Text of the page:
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Literature of the African Diaspora - Essay Example

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Name: University: Course: Tutor: Date: Response Paper on Literature drawn from African Diaspora The black identity seen to spread across the entire black diaspora as result of the various activities of the nineteenth century Atlantic Slave trade have been keenly featured in most historical debates…
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Literature of the African Diaspora
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Literature of the African Diaspora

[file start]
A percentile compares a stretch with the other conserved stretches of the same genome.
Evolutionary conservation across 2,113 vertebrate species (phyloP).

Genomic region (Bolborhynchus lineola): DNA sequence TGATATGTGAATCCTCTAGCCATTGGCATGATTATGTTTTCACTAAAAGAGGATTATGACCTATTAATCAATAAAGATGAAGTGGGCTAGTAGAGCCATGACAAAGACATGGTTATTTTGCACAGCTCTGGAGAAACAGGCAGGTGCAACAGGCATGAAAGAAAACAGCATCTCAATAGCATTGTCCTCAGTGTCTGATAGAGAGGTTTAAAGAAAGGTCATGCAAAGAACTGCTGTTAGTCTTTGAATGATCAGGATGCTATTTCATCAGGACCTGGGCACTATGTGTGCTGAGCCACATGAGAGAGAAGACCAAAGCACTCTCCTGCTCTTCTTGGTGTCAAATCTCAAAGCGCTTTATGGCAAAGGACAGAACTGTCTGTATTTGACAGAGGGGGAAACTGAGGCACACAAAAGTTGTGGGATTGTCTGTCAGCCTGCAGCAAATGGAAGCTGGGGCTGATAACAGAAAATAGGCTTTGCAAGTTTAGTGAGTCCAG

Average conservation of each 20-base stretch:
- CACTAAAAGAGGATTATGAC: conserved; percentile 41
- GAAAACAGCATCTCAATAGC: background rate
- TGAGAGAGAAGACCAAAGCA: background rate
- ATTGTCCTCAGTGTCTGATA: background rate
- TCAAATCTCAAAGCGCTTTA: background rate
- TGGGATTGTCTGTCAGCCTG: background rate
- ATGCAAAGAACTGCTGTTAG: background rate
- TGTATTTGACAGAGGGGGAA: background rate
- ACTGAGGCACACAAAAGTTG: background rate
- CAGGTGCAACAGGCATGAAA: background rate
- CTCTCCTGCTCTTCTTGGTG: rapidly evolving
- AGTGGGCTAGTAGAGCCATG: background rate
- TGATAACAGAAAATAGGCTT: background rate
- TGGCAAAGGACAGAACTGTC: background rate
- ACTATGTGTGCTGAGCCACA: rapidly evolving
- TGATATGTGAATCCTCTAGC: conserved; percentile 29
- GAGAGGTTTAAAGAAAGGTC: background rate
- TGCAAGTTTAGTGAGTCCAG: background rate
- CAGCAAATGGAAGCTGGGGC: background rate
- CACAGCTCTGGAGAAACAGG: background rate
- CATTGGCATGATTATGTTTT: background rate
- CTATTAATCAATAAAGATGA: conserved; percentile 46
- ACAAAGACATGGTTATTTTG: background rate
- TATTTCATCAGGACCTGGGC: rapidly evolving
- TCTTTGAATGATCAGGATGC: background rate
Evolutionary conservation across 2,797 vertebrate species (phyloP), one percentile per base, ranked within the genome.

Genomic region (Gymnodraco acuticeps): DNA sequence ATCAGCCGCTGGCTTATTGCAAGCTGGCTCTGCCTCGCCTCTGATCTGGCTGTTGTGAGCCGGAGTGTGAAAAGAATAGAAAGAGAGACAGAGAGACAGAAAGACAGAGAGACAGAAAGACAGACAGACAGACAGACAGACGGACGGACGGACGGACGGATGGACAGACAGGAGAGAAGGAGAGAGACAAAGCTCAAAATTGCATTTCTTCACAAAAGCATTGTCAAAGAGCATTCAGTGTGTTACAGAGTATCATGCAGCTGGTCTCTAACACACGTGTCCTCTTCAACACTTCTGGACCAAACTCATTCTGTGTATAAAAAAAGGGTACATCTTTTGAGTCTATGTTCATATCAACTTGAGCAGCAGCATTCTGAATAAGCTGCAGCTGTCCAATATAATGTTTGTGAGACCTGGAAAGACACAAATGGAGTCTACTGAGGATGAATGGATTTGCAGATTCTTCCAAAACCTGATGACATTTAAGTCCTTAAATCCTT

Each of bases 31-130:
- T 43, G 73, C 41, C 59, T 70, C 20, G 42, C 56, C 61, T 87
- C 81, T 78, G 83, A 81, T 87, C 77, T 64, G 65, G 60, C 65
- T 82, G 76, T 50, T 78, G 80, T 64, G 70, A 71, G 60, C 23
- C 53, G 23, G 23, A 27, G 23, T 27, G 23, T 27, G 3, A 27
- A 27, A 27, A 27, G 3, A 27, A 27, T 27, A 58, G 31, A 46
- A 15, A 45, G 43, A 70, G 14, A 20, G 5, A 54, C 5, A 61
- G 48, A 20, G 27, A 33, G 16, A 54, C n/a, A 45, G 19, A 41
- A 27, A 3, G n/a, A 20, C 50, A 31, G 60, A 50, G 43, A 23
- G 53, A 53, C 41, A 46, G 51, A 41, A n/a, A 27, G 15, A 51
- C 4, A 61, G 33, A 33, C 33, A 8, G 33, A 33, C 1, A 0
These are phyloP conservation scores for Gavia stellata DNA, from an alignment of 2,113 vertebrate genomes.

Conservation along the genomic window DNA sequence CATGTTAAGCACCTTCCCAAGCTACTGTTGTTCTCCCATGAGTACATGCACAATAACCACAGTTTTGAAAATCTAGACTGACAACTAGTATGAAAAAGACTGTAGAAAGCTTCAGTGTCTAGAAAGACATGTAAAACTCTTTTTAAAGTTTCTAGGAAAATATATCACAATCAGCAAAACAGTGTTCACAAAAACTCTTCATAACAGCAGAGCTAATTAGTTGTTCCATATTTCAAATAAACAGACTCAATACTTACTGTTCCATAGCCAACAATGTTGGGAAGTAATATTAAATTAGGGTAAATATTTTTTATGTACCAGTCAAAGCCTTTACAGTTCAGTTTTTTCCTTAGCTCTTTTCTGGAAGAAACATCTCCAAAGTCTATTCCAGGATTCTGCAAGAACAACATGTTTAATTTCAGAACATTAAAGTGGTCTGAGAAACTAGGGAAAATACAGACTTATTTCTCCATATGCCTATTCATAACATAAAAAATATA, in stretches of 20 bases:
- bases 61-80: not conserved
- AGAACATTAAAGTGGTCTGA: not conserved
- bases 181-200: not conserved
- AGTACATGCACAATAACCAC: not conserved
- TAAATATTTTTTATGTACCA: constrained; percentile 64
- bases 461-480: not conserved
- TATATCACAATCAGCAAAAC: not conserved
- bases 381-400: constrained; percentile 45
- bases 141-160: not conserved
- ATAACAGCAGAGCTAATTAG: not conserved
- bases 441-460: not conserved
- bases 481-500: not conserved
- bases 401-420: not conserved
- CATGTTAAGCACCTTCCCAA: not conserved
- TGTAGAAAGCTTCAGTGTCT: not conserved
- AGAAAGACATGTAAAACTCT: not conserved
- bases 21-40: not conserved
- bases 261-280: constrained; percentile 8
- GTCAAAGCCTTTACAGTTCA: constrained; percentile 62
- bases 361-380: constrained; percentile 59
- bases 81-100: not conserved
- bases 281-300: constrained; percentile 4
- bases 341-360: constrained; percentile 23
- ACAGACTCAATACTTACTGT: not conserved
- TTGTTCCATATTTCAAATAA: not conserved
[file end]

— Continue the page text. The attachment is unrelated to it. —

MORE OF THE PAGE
Download file to see previous pages... Of great interest when studying Callaloo is the establishment of exactly how the persons of African heritage are able to claim their multiple identities and especially so in light of despite persons of a diaspora essentially inhabiting a number of different these persons are nevertheless unable to call these different places home. Black persons of the African diaspora tend to adapt or create a number of new identities as they continuously move from place to place. In his book, Reversing sail, Gomez points out that the relatively small trickle of African slaves that had been captured as slaves during the fifteenth century eventually evolved into becoming a veritable flood by the end of the seventeenth century. Within a time period of ten years after Columbus’ maiden voyage in 1492, numerous enslaved Africans were enslaved in the New World along with a number of other slaves drawn from Portugal and the Canaries and sources as experienced sugarcane planters. Of particular note is the fact that by 1560, the total number of African slaves was seen to greatly outnumber Europeans in Hispaniola and Cuba, this impressive growth in number eventually saw the number of African outnumber that of Europeans in Vera Cruz and Mexico City by 1570 (62-63). Numerous countries across Europe were seen to join in the slave trade in a move that saw an approximated 6.5 million Africans get shipped out of the African continent between 1700 and 1810. During this period, more European nations were seen to get involved in the slave trade. Some of these nations included Denmark, Britain, France, Portugal, Holland, Sweden and Spain. A number of other non-European countries such as Brazil and the United States also joined the slave trade (Gomez 64). By participating in the slave trade these countries were seen to essentially promote the spread of the Black African diaspora as a review of the regions from which they were drawn from can be seen to essentially reveal a considerable degree of complexity not only in respect to culture and language, but also as pertaining to the different forms of government, technology, regional and trans-regional commerce and agriculture. The Africans transported into the various different regions across the world were to eventually face systems that were essentially quite diverse resulting in increased diversity and multiplicity on the part of these Africans. The Development of the African Class of Mixed Heritage (Mulatto) and their Attempts at Acceptance by Whites Although the questions pertaining to race were seen to be a complex matter in most of the regions that the Africans had been enslaved, it was generally found to be quite complex in some regions such as in Saint Domingue where there arose a class of free blacks or affranchis. This class of free blacks was seen to primarily comprise of persons of mixed ancestry who were mostly women and numbered an estimated 27,000 in 1789. This new class of citizenry owned about 25 percent of the African slave population and accounted for 11 percent of Saint Domingue’s urban population. About two thirds of these citizens were the product of white slave holders and enslaved females and children born out of such unions were born as free men. The affranchis population quickly expanded and by the middle of the eighteenth century, they were able to be widely ...Download file to see next pagesRead More
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